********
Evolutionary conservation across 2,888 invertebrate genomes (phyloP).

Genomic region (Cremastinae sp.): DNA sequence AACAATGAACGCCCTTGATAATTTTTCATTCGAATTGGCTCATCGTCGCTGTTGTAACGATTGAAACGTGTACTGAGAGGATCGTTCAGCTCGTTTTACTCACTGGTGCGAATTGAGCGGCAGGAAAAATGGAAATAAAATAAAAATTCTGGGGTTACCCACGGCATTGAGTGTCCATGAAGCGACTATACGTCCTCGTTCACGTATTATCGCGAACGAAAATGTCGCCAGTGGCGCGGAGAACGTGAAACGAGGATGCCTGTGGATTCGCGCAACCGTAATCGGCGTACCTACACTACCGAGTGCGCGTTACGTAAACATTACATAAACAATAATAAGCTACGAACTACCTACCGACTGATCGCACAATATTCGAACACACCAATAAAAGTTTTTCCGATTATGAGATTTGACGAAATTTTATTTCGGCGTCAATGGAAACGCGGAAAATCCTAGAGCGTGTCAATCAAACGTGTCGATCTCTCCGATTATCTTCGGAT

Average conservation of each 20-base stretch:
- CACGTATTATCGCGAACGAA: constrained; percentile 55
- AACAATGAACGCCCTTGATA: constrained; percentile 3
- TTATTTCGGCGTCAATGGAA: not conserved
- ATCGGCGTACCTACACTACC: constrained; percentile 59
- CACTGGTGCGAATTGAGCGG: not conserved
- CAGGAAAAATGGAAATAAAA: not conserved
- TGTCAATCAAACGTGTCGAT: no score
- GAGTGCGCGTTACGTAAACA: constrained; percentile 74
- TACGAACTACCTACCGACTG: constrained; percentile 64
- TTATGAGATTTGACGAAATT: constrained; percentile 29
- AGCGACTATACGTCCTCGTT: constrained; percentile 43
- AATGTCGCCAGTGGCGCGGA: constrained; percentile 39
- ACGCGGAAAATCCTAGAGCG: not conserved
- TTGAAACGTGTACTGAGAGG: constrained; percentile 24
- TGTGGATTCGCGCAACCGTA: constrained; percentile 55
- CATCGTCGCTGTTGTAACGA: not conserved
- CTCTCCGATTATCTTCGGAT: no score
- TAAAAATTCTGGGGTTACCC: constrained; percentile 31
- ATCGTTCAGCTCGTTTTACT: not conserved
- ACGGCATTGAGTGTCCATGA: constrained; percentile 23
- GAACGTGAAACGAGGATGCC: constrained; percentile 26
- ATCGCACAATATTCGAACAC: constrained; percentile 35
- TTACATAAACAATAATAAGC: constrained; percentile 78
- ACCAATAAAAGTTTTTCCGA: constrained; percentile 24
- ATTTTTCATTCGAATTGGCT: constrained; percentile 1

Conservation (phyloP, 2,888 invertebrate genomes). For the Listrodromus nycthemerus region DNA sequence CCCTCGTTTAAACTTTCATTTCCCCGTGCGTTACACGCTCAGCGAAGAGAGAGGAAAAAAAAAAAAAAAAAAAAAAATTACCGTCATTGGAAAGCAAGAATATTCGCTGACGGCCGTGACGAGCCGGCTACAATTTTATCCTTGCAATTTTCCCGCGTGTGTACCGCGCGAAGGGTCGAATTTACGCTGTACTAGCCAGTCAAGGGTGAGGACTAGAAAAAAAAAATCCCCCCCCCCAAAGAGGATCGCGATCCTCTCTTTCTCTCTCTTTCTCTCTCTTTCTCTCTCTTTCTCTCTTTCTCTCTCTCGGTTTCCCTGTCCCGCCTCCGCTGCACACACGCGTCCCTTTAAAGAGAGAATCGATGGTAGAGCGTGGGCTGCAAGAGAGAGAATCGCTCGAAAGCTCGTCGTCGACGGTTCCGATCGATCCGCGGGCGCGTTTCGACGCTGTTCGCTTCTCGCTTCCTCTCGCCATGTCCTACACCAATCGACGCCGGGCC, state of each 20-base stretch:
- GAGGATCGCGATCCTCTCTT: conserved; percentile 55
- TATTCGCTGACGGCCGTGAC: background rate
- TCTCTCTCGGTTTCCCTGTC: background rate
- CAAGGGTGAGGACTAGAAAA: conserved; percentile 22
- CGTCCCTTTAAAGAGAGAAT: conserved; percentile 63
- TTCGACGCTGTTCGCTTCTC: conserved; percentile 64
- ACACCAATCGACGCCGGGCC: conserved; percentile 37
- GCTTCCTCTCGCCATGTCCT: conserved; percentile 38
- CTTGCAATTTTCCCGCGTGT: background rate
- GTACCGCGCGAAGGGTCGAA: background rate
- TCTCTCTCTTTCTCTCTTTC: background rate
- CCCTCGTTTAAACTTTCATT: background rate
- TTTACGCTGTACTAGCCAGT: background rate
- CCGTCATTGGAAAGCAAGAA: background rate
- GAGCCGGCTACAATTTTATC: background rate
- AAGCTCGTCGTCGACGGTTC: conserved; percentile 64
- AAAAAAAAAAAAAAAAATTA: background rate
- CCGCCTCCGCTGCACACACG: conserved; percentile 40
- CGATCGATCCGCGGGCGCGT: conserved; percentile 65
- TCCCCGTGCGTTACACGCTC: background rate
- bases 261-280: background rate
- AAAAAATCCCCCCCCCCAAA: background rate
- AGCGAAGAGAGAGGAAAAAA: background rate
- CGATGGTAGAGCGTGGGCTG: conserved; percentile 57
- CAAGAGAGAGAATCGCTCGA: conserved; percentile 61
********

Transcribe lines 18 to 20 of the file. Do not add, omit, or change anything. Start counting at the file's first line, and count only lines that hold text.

- TGTGGATTCGCGCAACCGTA: constrained; percentile 55
- CATCGTCGCTGTTGTAACGA: not conserved
- CTCTCCGATTATCTTCGGAT: no score